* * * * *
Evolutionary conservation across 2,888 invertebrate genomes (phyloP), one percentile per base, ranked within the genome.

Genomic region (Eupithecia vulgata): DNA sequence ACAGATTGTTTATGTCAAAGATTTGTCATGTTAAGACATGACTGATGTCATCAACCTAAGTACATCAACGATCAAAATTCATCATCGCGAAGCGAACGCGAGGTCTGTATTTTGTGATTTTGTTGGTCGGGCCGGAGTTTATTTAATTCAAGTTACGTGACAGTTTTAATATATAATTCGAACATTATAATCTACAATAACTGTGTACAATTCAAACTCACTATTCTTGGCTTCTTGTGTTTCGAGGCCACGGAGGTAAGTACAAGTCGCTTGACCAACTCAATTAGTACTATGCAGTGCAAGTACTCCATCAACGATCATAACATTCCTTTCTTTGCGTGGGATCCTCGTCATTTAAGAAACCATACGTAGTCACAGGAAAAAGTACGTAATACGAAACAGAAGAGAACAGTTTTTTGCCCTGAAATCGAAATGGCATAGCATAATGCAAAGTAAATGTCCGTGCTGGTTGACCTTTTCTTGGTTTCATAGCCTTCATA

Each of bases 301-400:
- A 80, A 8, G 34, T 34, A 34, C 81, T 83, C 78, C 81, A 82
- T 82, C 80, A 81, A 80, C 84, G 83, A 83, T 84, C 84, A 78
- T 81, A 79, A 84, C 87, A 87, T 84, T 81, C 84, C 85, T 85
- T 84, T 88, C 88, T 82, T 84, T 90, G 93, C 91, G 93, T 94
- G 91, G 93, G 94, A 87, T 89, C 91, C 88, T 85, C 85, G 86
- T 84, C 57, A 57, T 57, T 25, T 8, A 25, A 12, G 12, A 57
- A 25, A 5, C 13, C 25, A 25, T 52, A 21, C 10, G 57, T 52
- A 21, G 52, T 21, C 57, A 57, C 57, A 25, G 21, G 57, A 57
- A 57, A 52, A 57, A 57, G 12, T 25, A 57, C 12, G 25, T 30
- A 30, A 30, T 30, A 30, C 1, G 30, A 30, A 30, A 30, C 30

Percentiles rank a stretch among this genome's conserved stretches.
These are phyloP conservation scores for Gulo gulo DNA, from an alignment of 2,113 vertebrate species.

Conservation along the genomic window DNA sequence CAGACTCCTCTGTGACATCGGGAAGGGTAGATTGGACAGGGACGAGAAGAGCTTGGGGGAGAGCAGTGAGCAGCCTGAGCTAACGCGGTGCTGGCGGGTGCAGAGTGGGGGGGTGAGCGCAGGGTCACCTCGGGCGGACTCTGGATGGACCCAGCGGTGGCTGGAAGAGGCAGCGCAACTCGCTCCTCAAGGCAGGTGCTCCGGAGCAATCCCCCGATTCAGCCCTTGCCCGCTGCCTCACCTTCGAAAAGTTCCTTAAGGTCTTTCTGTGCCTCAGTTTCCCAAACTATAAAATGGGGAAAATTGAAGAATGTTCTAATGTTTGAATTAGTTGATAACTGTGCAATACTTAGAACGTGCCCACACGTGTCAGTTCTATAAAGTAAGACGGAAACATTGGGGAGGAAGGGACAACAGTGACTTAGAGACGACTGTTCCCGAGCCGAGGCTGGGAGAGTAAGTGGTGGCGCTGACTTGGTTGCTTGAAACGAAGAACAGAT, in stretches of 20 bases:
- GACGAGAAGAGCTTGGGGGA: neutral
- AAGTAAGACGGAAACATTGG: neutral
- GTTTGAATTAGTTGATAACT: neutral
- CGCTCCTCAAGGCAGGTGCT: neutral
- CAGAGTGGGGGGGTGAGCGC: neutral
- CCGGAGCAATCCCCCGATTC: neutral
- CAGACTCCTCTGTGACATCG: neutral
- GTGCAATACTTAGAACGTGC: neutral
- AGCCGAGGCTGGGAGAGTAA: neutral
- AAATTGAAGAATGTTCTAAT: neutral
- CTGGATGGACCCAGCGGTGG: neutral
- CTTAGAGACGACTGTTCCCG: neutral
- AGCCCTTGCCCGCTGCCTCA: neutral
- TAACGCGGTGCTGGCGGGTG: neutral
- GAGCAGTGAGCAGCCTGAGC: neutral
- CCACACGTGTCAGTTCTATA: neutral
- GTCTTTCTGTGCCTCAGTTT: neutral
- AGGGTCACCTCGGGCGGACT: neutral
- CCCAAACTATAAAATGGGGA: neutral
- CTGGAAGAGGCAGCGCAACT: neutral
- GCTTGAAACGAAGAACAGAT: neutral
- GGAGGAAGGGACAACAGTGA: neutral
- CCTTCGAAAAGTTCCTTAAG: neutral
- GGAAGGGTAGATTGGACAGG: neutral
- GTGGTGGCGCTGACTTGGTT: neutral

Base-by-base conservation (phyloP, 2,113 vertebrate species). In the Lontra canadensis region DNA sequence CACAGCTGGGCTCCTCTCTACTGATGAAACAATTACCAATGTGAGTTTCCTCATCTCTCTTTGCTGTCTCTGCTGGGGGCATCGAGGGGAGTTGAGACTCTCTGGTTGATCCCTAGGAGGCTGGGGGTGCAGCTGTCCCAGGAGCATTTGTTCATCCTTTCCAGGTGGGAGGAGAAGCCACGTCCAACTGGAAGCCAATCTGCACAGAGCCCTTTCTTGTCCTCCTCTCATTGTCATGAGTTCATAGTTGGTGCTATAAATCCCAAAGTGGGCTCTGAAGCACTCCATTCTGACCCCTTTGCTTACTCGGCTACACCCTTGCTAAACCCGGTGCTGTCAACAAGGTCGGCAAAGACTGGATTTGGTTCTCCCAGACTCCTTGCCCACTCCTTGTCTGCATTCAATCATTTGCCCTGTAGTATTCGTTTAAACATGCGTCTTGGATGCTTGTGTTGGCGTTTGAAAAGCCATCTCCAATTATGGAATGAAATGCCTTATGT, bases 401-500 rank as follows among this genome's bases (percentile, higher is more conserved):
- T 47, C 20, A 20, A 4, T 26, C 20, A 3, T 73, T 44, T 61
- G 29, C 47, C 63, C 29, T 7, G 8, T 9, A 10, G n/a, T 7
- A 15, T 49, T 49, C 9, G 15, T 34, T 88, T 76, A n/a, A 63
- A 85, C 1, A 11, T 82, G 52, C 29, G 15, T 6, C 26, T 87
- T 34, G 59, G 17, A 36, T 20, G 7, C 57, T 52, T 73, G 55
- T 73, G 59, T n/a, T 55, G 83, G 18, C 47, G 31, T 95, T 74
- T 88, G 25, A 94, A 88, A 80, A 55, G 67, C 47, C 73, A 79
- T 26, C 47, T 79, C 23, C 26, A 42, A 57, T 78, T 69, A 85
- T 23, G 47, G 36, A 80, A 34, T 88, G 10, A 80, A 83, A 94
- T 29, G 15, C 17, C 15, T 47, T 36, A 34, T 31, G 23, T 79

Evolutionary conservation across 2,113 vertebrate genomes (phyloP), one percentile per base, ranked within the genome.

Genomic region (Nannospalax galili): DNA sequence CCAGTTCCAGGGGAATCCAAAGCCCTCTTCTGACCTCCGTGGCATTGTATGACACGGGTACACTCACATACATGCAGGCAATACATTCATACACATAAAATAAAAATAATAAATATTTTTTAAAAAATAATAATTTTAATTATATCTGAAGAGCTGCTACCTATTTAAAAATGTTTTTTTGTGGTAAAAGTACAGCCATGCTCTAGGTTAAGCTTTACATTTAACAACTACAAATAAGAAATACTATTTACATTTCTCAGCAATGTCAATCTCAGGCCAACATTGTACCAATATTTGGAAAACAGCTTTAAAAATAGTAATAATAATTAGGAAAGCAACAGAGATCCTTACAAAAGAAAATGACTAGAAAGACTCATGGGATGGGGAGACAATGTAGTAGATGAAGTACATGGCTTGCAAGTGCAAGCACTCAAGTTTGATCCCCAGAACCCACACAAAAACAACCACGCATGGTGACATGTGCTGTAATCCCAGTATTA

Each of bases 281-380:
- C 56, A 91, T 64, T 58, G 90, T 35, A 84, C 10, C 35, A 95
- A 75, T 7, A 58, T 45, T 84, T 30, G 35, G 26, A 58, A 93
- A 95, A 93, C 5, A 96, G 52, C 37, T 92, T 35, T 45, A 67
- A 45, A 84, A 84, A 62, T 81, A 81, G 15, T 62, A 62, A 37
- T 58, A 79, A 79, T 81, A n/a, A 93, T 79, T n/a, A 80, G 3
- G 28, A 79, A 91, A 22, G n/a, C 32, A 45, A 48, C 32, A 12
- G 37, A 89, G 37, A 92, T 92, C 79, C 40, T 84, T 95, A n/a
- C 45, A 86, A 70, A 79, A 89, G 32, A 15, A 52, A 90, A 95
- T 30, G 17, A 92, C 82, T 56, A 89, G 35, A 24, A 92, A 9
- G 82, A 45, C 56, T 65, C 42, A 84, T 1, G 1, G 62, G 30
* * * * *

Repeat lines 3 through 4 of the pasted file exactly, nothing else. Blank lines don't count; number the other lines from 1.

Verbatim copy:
Each of bases 301-400:
- A 80, A 8, G 34, T 34, A 34, C 81, T 83, C 78, C 81, A 82